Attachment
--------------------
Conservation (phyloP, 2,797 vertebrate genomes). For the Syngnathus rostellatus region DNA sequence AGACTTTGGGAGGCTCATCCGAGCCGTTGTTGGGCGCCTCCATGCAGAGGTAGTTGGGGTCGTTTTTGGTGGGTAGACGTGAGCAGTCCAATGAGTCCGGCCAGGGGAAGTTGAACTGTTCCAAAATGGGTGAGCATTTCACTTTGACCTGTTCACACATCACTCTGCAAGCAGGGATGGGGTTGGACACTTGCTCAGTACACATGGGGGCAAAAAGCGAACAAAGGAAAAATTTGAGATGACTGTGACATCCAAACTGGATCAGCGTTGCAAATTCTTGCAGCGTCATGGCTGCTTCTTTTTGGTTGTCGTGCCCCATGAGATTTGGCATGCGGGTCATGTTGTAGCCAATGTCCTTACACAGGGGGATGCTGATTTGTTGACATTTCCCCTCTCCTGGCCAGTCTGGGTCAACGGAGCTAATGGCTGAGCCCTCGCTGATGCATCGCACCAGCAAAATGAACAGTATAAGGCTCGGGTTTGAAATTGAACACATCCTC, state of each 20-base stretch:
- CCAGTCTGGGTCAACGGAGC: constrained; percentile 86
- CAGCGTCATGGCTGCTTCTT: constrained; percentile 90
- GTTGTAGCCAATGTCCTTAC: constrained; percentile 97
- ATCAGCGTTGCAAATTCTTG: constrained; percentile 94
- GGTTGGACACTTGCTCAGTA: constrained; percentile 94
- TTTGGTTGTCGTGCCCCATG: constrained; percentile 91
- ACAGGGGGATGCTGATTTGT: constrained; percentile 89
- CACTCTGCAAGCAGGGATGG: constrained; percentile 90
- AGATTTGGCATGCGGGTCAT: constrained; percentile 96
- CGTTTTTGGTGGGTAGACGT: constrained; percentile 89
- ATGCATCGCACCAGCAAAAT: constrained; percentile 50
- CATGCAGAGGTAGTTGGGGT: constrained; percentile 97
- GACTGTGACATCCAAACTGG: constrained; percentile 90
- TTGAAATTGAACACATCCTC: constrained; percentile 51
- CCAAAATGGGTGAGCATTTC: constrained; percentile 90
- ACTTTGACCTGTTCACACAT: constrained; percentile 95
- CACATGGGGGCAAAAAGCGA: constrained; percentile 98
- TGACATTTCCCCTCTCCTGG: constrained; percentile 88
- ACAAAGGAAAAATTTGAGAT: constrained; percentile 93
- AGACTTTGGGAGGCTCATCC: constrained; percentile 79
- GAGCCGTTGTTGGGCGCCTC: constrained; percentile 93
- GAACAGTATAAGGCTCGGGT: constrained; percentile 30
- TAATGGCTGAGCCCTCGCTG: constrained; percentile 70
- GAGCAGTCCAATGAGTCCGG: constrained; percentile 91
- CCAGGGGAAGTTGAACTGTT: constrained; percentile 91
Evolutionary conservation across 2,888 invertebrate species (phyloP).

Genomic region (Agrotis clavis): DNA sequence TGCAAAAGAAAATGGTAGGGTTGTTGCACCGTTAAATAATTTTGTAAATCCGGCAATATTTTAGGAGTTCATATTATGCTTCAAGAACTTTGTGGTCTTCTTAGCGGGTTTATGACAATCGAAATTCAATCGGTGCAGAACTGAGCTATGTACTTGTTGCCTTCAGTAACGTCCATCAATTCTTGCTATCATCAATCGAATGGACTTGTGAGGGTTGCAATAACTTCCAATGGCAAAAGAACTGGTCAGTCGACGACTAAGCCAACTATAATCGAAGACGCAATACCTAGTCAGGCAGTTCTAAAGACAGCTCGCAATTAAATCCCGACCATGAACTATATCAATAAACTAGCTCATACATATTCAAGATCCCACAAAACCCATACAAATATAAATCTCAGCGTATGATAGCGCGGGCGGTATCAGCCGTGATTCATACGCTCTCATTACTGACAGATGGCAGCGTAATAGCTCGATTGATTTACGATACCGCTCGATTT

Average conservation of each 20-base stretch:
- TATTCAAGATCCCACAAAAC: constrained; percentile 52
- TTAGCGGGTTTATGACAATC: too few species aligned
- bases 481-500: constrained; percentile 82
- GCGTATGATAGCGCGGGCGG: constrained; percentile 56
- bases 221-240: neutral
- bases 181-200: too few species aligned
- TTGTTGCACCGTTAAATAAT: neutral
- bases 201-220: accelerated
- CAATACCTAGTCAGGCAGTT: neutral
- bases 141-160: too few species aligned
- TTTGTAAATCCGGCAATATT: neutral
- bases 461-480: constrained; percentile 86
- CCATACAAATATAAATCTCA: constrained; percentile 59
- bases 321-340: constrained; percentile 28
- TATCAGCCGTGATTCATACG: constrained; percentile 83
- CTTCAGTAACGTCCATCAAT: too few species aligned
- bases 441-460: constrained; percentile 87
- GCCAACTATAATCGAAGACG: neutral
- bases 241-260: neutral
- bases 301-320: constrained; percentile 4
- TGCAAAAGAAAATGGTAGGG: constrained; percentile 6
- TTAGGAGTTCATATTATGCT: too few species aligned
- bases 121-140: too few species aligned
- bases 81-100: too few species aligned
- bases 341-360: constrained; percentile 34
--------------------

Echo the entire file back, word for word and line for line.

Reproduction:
Conservation (phyloP, 2,797 vertebrate genomes). For the Syngnathus rostellatus region DNA sequence AGACTTTGGGAGGCTCATCCGAGCCGTTGTTGGGCGCCTCCATGCAGAGGTAGTTGGGGTCGTTTTTGGTGGGTAGACGTGAGCAGTCCAATGAGTCCGGCCAGGGGAAGTTGAACTGTTCCAAAATGGGTGAGCATTTCACTTTGACCTGTTCACACATCACTCTGCAAGCAGGGATGGGGTTGGACACTTGCTCAGTACACATGGGGGCAAAAAGCGAACAAAGGAAAAATTTGAGATGACTGTGACATCCAAACTGGATCAGCGTTGCAAATTCTTGCAGCGTCATGGCTGCTTCTTTTTGGTTGTCGTGCCCCATGAGATTTGGCATGCGGGTCATGTTGTAGCCAATGTCCTTACACAGGGGGATGCTGATTTGTTGACATTTCCCCTCTCCTGGCCAGTCTGGGTCAACGGAGCTAATGGCTGAGCCCTCGCTGATGCATCGCACCAGCAAAATGAACAGTATAAGGCTCGGGTTTGAAATTGAACACATCCTC, state of each 20-base stretch:
- CCAGTCTGGGTCAACGGAGC: constrained; percentile 86
- CAGCGTCATGGCTGCTTCTT: constrained; percentile 90
- GTTGTAGCCAATGTCCTTAC: constrained; percentile 97
- ATCAGCGTTGCAAATTCTTG: constrained; percentile 94
- GGTTGGACACTTGCTCAGTA: constrained; percentile 94
- TTTGGTTGTCGTGCCCCATG: constrained; percentile 91
- ACAGGGGGATGCTGATTTGT: constrained; percentile 89
- CACTCTGCAAGCAGGGATGG: constrained; percentile 90
- AGATTTGGCATGCGGGTCAT: constrained; percentile 96
- CGTTTTTGGTGGGTAGACGT: constrained; percentile 89
- ATGCATCGCACCAGCAAAAT: constrained; percentile 50
- CATGCAGAGGTAGTTGGGGT: constrained; percentile 97
- GACTGTGACATCCAAACTGG: constrained; percentile 90
- TTGAAATTGAACACATCCTC: constrained; percentile 51
- CCAAAATGGGTGAGCATTTC: constrained; percentile 90
- ACTTTGACCTGTTCACACAT: constrained; percentile 95
- CACATGGGGGCAAAAAGCGA: constrained; percentile 98
- TGACATTTCCCCTCTCCTGG: constrained; percentile 88
- ACAAAGGAAAAATTTGAGAT: constrained; percentile 93
- AGACTTTGGGAGGCTCATCC: constrained; percentile 79
- GAGCCGTTGTTGGGCGCCTC: constrained; percentile 93
- GAACAGTATAAGGCTCGGGT: constrained; percentile 30
- TAATGGCTGAGCCCTCGCTG: constrained; percentile 70
- GAGCAGTCCAATGAGTCCGG: constrained; percentile 91
- CCAGGGGAAGTTGAACTGTT: constrained; percentile 91
Evolutionary conservation across 2,888 invertebrate species (phyloP).

Genomic region (Agrotis clavis): DNA sequence TGCAAAAGAAAATGGTAGGGTTGTTGCACCGTTAAATAATTTTGTAAATCCGGCAATATTTTAGGAGTTCATATTATGCTTCAAGAACTTTGTGGTCTTCTTAGCGGGTTTATGACAATCGAAATTCAATCGGTGCAGAACTGAGCTATGTACTTGTTGCCTTCAGTAACGTCCATCAATTCTTGCTATCATCAATCGAATGGACTTGTGAGGGTTGCAATAACTTCCAATGGCAAAAGAACTGGTCAGTCGACGACTAAGCCAACTATAATCGAAGACGCAATACCTAGTCAGGCAGTTCTAAAGACAGCTCGCAATTAAATCCCGACCATGAACTATATCAATAAACTAGCTCATACATATTCAAGATCCCACAAAACCCATACAAATATAAATCTCAGCGTATGATAGCGCGGGCGGTATCAGCCGTGATTCATACGCTCTCATTACTGACAGATGGCAGCGTAATAGCTCGATTGATTTACGATACCGCTCGATTT

Average conservation of each 20-base stretch:
- TATTCAAGATCCCACAAAAC: constrained; percentile 52
- TTAGCGGGTTTATGACAATC: too few species aligned
- bases 481-500: constrained; percentile 82
- GCGTATGATAGCGCGGGCGG: constrained; percentile 56
- bases 221-240: neutral
- bases 181-200: too few species aligned
- TTGTTGCACCGTTAAATAAT: neutral
- bases 201-220: accelerated
- CAATACCTAGTCAGGCAGTT: neutral
- bases 141-160: too few species aligned
- TTTGTAAATCCGGCAATATT: neutral
- bases 461-480: constrained; percentile 86
- CCATACAAATATAAATCTCA: constrained; percentile 59
- bases 321-340: constrained; percentile 28
- TATCAGCCGTGATTCATACG: constrained; percentile 83
- CTTCAGTAACGTCCATCAAT: too few species aligned
- bases 441-460: constrained; percentile 87
- GCCAACTATAATCGAAGACG: neutral
- bases 241-260: neutral
- bases 301-320: constrained; percentile 4
- TGCAAAAGAAAATGGTAGGG: constrained; percentile 6
- TTAGGAGTTCATATTATGCT: too few species aligned
- bases 121-140: too few species aligned
- bases 81-100: too few species aligned
- bases 341-360: constrained; percentile 34